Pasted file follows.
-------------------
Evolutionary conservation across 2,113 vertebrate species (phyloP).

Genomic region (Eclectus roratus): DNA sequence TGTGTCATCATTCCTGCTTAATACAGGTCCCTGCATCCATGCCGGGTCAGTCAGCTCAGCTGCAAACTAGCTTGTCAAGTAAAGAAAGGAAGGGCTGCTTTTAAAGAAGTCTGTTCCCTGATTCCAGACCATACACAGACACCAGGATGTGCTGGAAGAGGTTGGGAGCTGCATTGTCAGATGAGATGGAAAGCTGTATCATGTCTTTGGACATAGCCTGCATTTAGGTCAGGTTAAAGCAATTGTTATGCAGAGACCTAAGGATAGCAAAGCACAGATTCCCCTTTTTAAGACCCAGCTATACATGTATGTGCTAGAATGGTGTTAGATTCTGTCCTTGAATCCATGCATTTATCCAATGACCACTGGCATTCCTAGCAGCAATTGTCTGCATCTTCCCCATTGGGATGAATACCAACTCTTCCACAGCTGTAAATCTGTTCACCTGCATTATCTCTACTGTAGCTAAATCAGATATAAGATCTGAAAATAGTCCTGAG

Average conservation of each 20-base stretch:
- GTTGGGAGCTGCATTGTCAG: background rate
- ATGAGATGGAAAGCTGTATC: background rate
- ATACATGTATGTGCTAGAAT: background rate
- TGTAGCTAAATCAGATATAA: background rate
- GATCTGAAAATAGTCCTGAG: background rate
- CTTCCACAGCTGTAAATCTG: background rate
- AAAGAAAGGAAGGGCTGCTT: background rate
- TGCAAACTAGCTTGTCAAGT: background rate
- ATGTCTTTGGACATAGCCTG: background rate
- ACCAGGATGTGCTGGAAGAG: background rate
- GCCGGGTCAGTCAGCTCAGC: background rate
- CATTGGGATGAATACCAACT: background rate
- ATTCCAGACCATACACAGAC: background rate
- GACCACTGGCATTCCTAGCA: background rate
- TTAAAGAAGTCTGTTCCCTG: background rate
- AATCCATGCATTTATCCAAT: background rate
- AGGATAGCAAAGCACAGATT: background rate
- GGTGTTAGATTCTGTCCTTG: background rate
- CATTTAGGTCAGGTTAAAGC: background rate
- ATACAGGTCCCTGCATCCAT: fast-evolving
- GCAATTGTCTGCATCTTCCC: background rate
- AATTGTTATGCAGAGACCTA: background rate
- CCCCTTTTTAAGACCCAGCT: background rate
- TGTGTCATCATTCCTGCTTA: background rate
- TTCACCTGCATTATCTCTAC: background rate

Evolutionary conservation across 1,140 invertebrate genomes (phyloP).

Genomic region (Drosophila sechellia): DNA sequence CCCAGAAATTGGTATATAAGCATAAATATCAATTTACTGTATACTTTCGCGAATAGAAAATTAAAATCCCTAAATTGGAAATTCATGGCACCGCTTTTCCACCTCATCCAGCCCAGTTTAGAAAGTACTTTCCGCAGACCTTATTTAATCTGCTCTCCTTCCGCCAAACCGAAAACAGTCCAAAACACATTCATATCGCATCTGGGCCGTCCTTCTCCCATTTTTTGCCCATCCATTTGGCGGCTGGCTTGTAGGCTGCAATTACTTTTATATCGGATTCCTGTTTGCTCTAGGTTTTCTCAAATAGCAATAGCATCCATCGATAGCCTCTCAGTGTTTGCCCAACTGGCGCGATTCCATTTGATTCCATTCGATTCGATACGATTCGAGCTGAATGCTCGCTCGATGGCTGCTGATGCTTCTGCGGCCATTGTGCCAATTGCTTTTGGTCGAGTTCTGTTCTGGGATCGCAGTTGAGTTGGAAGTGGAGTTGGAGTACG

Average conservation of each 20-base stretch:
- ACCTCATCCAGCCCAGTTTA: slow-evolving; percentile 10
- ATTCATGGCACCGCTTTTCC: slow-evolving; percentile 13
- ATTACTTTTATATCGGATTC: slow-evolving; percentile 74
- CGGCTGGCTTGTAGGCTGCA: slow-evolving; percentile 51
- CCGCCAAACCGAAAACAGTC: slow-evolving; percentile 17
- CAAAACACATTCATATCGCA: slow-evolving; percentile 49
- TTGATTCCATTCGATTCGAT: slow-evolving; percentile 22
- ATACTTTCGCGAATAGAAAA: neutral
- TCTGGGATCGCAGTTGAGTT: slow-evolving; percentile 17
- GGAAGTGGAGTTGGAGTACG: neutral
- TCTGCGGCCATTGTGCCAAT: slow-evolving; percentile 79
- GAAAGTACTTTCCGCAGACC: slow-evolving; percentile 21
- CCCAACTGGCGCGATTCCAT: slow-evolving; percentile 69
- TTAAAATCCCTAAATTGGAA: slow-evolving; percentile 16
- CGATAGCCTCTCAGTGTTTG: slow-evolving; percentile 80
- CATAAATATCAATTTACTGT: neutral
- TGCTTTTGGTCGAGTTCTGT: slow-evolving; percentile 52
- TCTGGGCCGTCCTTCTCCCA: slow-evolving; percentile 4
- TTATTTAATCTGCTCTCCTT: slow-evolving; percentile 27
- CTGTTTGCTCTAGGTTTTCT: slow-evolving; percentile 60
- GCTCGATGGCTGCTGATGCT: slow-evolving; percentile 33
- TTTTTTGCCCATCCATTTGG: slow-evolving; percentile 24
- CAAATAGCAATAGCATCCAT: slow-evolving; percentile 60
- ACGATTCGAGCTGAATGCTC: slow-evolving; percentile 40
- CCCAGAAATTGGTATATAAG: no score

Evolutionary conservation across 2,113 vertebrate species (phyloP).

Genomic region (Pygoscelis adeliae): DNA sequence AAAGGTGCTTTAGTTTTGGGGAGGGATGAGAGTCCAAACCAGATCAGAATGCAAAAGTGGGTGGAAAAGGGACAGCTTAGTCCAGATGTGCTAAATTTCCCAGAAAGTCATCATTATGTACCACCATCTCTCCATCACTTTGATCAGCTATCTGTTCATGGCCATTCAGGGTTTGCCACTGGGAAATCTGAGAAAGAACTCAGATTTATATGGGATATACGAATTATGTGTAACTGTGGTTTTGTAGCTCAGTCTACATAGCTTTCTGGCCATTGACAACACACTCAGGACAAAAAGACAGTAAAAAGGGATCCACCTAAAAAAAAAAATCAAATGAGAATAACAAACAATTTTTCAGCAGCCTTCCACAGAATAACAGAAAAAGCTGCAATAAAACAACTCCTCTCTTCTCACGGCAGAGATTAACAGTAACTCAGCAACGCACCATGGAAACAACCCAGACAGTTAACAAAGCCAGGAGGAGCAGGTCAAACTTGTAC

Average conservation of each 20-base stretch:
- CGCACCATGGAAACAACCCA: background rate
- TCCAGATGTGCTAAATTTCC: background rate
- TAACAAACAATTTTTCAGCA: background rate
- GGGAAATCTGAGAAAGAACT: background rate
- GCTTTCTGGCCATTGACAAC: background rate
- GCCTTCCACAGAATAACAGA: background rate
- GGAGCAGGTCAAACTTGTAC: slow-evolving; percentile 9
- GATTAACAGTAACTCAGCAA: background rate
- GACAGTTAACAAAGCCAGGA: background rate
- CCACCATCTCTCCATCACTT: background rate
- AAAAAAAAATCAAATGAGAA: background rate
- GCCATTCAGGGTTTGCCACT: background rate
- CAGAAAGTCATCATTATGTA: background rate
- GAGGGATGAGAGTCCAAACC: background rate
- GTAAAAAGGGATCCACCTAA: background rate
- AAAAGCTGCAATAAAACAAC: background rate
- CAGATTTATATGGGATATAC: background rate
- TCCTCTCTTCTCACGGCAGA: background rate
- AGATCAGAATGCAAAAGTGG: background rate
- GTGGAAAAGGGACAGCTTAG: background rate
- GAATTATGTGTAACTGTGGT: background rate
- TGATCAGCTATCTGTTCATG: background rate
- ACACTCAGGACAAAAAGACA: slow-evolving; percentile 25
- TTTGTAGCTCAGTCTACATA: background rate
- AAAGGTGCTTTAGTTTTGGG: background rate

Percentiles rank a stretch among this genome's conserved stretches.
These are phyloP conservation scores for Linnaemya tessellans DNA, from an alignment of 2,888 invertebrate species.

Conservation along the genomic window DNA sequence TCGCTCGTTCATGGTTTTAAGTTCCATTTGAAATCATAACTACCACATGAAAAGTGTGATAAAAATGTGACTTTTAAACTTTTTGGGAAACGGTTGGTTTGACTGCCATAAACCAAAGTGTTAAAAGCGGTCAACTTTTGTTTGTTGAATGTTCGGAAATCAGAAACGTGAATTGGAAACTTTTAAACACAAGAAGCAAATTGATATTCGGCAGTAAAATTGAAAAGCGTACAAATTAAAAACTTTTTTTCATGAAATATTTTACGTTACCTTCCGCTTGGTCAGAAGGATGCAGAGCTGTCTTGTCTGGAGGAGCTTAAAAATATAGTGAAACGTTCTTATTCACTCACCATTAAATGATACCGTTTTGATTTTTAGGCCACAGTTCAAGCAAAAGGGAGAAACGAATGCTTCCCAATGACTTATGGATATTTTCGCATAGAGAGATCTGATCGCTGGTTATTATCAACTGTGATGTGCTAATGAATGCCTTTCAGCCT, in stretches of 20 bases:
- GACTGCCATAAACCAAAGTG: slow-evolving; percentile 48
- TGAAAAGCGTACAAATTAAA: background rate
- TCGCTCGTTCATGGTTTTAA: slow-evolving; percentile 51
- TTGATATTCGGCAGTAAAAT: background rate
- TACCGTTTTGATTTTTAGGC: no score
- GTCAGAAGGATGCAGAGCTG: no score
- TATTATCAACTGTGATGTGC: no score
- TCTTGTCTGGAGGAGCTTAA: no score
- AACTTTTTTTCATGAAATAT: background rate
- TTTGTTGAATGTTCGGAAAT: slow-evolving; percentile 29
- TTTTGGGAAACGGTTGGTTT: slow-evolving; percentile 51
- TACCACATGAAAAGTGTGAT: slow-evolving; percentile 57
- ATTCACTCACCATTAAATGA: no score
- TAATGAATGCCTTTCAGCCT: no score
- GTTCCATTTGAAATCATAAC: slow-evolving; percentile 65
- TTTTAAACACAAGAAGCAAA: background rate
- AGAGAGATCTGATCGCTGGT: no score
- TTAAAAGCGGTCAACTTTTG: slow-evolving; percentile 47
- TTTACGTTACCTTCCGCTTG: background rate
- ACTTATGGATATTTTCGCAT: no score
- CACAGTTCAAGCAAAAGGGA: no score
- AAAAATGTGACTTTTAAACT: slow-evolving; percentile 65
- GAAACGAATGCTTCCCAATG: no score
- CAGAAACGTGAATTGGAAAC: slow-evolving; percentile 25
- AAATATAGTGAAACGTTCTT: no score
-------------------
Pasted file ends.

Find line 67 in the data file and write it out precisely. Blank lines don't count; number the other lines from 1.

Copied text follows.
- GATTAACAGTAACTCAGCAA: background rate